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There are likely nights when the last thing you may have the time (or energy) for is slaving over a hot stove to cook dinner. Luckily for you, we know just how to make your evenings less stressful and more delicious—by using a slow cooker, of course! Whether you’re entirely new to the low-and-slow scene or you’re wondering when you should replace your slow cooker, we have all the info you need to master this mealtime ritual.
Our top picks
How we picked these products
If you’re dying to know what’s the best slow cooker on the market, we’re ready to drop some knowledge. We turned to our friends at the Good Housekeeping Institute to determine the top-rated slow cookers. Their team of on-staff experts—which includes all types: engineers! data analysts! registered dietitians!—rigorously put everyday products to the test (and then more and more tests) in their New York City-based labs to determine which ones you can trust. They tested a wide variety of slow cookers and multi-cookers over the course of 432 hours (!!!) to determine which ones were worth the investment. After analyzing their data on each model’s performance, temperature control, consistency, ease of use, safety features, and other capabilities, we’ve narrowed down the cream of the crocks.
Do slow cookers and Crock-Pots cook the same?
In a word: Yes! All Crock-Pots are slow cookers, but not all slow cookers are Crock-Pots. Crock-Pots are a brand of slow cookers that debuted in the 1970s, and they’ve been changing lives ever since. Similar to a Dutch oven, these gadgets cook food at a low and steady temperature and need at least a little bit of liquid to prevent your dinner from going up in smoke—literally. This makes them a perfect tool for preparing comforting fall soups and even dips.
Slow cookers and Crock-Pots may cook the same, but if you’re worried these small appliances might use a lot of electricity, we have some good news and bad news. The good news: They don’t! The bad news: We gotta go back to math class to explain why. According to a study conducted by Iḷisaġvik College, a slow cooker “consumes around 250 watts of power while an [electric] oven can draw up to 4000 watts—depending on how you’re cooking… Using a conventional electric oven for one hour can cost around 20 cents, while operating a [slow cooker] for 7 hours costs only 10 cents, [resulting in] an energy savings of 50%.” In short, you’ll be saving time, energy, and money, so it should come as no surprise that this retro kitchen staple remains on top.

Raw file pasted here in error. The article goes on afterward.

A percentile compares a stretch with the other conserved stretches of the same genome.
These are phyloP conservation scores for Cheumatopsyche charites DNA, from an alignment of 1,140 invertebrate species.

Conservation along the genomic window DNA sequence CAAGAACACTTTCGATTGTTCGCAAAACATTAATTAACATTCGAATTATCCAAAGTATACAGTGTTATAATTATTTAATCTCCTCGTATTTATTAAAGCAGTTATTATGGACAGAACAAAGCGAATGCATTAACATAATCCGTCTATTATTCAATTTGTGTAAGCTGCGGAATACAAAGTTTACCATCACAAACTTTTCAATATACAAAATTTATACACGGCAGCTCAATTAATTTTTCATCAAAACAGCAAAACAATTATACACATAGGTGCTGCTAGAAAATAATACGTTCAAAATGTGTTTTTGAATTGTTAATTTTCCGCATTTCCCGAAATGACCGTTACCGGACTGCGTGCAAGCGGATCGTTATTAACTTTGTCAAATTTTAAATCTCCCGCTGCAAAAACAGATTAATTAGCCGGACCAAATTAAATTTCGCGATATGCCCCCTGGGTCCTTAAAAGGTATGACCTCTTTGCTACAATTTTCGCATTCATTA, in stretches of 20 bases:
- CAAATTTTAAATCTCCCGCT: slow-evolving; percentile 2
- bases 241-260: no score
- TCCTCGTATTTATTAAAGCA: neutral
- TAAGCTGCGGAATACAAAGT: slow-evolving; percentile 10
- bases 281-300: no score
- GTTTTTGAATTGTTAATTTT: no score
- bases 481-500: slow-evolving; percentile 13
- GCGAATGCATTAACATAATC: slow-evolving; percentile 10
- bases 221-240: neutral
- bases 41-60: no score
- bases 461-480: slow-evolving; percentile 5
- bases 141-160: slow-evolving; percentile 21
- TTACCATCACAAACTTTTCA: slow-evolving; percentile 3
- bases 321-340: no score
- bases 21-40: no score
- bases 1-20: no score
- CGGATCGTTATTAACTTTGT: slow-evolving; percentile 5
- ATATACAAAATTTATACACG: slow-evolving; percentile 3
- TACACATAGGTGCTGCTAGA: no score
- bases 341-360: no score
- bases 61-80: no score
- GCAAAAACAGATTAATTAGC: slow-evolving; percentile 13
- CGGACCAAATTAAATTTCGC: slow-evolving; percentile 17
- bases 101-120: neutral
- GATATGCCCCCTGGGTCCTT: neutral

Should I buy a slow cooker or a multi-cooker?
Sure, slow cookers have been the go-to countertop appliances for decades, but thanks to innovative tools like the infamous Instant Pot and air fryers, multi-cookers are becoming increasingly popular—so how can you know which one’s right for you?
The main draw to multi-cookers is that they essentially serve as a bunch of appliances and gadgets in one, saving you valuable kitchen real estate. These added features mean multi-cookers also tend to be bulkier—a key factor to consider if you have a small space.
While multi-cookers can do a lot, there are some functions that slow cookers can do, well, better, such as tenderizing large cuts of meat and offering more control when it comes to dishes like beef stew. During their testing, the Good Housekeeping Institute found that “traditional slow cookers performed well and were consistent,” while multi-cookers “did well also, but with slightly lower results.” That being said, if you want a slow cooker that can do more than just slow-cooking, you've got options.
Is it worth buying a slow cooker?
Whether you want to cook healthier meals or don’t have the time to plan a full-on feast, these appliance require minimal prep in exchange for cooking sublime slow-cooker recipes. It doesn’t matter whether you’re cooking for yourself or for a crowd, because the best part about these adaptable devices is that there’s something out there for every person and lifestyle. Here are some factors to keep in mind while shopping: